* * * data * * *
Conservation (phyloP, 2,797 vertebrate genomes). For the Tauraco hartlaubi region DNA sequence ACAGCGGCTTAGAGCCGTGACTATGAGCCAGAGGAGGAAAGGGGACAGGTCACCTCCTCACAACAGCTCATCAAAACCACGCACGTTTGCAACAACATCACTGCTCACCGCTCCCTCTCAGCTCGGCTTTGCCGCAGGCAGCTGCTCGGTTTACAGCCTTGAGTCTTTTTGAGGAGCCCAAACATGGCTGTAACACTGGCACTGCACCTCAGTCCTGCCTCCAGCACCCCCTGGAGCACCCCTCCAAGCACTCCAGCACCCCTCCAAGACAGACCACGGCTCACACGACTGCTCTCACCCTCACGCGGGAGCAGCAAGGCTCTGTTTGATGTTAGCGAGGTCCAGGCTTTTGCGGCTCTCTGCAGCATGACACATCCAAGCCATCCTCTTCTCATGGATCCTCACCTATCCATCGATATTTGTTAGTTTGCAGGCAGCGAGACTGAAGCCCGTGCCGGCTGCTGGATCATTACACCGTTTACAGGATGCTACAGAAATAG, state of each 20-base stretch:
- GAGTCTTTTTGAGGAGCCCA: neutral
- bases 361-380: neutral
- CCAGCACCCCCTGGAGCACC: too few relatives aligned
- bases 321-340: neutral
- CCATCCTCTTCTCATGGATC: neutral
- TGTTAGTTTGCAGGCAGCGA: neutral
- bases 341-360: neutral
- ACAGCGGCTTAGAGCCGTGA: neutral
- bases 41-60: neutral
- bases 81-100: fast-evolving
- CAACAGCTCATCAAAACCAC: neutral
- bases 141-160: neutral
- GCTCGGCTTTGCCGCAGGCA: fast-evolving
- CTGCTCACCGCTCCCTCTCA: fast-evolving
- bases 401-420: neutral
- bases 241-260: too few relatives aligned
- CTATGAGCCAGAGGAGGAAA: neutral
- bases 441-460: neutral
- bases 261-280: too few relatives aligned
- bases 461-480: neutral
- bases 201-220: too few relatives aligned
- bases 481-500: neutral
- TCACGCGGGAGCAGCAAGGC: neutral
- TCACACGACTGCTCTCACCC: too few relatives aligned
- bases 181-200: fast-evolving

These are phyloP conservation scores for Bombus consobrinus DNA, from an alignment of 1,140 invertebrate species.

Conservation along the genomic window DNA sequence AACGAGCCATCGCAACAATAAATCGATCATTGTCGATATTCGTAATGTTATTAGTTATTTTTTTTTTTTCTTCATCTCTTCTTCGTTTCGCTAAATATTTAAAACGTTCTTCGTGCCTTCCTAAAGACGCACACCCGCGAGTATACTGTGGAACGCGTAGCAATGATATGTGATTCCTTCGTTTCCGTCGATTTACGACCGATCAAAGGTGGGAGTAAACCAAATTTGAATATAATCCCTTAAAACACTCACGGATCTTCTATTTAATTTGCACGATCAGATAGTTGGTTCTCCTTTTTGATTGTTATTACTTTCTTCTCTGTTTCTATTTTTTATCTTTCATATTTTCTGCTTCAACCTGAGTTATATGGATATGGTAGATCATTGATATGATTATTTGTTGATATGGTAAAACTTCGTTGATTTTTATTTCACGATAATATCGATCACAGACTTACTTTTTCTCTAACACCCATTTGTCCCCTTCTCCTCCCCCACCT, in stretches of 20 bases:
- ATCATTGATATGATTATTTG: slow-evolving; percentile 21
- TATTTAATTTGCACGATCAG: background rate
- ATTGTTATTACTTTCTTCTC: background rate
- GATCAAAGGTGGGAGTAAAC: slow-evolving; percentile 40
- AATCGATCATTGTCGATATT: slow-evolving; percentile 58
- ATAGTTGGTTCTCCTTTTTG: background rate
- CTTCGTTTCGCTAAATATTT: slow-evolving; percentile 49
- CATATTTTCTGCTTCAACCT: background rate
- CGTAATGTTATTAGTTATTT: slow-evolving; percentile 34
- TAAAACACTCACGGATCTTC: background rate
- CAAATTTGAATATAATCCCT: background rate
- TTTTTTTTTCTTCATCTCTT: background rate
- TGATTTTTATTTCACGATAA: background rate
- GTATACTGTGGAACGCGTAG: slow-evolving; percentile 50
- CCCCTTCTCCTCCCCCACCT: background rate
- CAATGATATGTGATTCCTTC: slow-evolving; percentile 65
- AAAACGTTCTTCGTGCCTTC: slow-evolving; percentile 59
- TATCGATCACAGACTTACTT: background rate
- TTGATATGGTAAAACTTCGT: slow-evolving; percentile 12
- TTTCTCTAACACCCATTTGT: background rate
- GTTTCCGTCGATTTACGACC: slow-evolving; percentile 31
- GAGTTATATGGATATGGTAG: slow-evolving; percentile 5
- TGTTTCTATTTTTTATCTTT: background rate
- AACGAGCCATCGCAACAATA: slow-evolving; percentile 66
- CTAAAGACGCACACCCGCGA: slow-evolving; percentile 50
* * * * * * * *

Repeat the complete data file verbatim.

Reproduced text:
Conservation (phyloP, 2,797 vertebrate genomes). For the Tauraco hartlaubi region DNA sequence ACAGCGGCTTAGAGCCGTGACTATGAGCCAGAGGAGGAAAGGGGACAGGTCACCTCCTCACAACAGCTCATCAAAACCACGCACGTTTGCAACAACATCACTGCTCACCGCTCCCTCTCAGCTCGGCTTTGCCGCAGGCAGCTGCTCGGTTTACAGCCTTGAGTCTTTTTGAGGAGCCCAAACATGGCTGTAACACTGGCACTGCACCTCAGTCCTGCCTCCAGCACCCCCTGGAGCACCCCTCCAAGCACTCCAGCACCCCTCCAAGACAGACCACGGCTCACACGACTGCTCTCACCCTCACGCGGGAGCAGCAAGGCTCTGTTTGATGTTAGCGAGGTCCAGGCTTTTGCGGCTCTCTGCAGCATGACACATCCAAGCCATCCTCTTCTCATGGATCCTCACCTATCCATCGATATTTGTTAGTTTGCAGGCAGCGAGACTGAAGCCCGTGCCGGCTGCTGGATCATTACACCGTTTACAGGATGCTACAGAAATAG, state of each 20-base stretch:
- GAGTCTTTTTGAGGAGCCCA: neutral
- bases 361-380: neutral
- CCAGCACCCCCTGGAGCACC: too few relatives aligned
- bases 321-340: neutral
- CCATCCTCTTCTCATGGATC: neutral
- TGTTAGTTTGCAGGCAGCGA: neutral
- bases 341-360: neutral
- ACAGCGGCTTAGAGCCGTGA: neutral
- bases 41-60: neutral
- bases 81-100: fast-evolving
- CAACAGCTCATCAAAACCAC: neutral
- bases 141-160: neutral
- GCTCGGCTTTGCCGCAGGCA: fast-evolving
- CTGCTCACCGCTCCCTCTCA: fast-evolving
- bases 401-420: neutral
- bases 241-260: too few relatives aligned
- CTATGAGCCAGAGGAGGAAA: neutral
- bases 441-460: neutral
- bases 261-280: too few relatives aligned
- bases 461-480: neutral
- bases 201-220: too few relatives aligned
- bases 481-500: neutral
- TCACGCGGGAGCAGCAAGGC: neutral
- TCACACGACTGCTCTCACCC: too few relatives aligned
- bases 181-200: fast-evolving

These are phyloP conservation scores for Bombus consobrinus DNA, from an alignment of 1,140 invertebrate species.

Conservation along the genomic window DNA sequence AACGAGCCATCGCAACAATAAATCGATCATTGTCGATATTCGTAATGTTATTAGTTATTTTTTTTTTTTCTTCATCTCTTCTTCGTTTCGCTAAATATTTAAAACGTTCTTCGTGCCTTCCTAAAGACGCACACCCGCGAGTATACTGTGGAACGCGTAGCAATGATATGTGATTCCTTCGTTTCCGTCGATTTACGACCGATCAAAGGTGGGAGTAAACCAAATTTGAATATAATCCCTTAAAACACTCACGGATCTTCTATTTAATTTGCACGATCAGATAGTTGGTTCTCCTTTTTGATTGTTATTACTTTCTTCTCTGTTTCTATTTTTTATCTTTCATATTTTCTGCTTCAACCTGAGTTATATGGATATGGTAGATCATTGATATGATTATTTGTTGATATGGTAAAACTTCGTTGATTTTTATTTCACGATAATATCGATCACAGACTTACTTTTTCTCTAACACCCATTTGTCCCCTTCTCCTCCCCCACCT, in stretches of 20 bases:
- ATCATTGATATGATTATTTG: slow-evolving; percentile 21
- TATTTAATTTGCACGATCAG: background rate
- ATTGTTATTACTTTCTTCTC: background rate
- GATCAAAGGTGGGAGTAAAC: slow-evolving; percentile 40
- AATCGATCATTGTCGATATT: slow-evolving; percentile 58
- ATAGTTGGTTCTCCTTTTTG: background rate
- CTTCGTTTCGCTAAATATTT: slow-evolving; percentile 49
- CATATTTTCTGCTTCAACCT: background rate
- CGTAATGTTATTAGTTATTT: slow-evolving; percentile 34
- TAAAACACTCACGGATCTTC: background rate
- CAAATTTGAATATAATCCCT: background rate
- TTTTTTTTTCTTCATCTCTT: background rate
- TGATTTTTATTTCACGATAA: background rate
- GTATACTGTGGAACGCGTAG: slow-evolving; percentile 50
- CCCCTTCTCCTCCCCCACCT: background rate
- CAATGATATGTGATTCCTTC: slow-evolving; percentile 65
- AAAACGTTCTTCGTGCCTTC: slow-evolving; percentile 59
- TATCGATCACAGACTTACTT: background rate
- TTGATATGGTAAAACTTCGT: slow-evolving; percentile 12
- TTTCTCTAACACCCATTTGT: background rate
- GTTTCCGTCGATTTACGACC: slow-evolving; percentile 31
- GAGTTATATGGATATGGTAG: slow-evolving; percentile 5
- TGTTTCTATTTTTTATCTTT: background rate
- AACGAGCCATCGCAACAATA: slow-evolving; percentile 66
- CTAAAGACGCACACCCGCGA: slow-evolving; percentile 50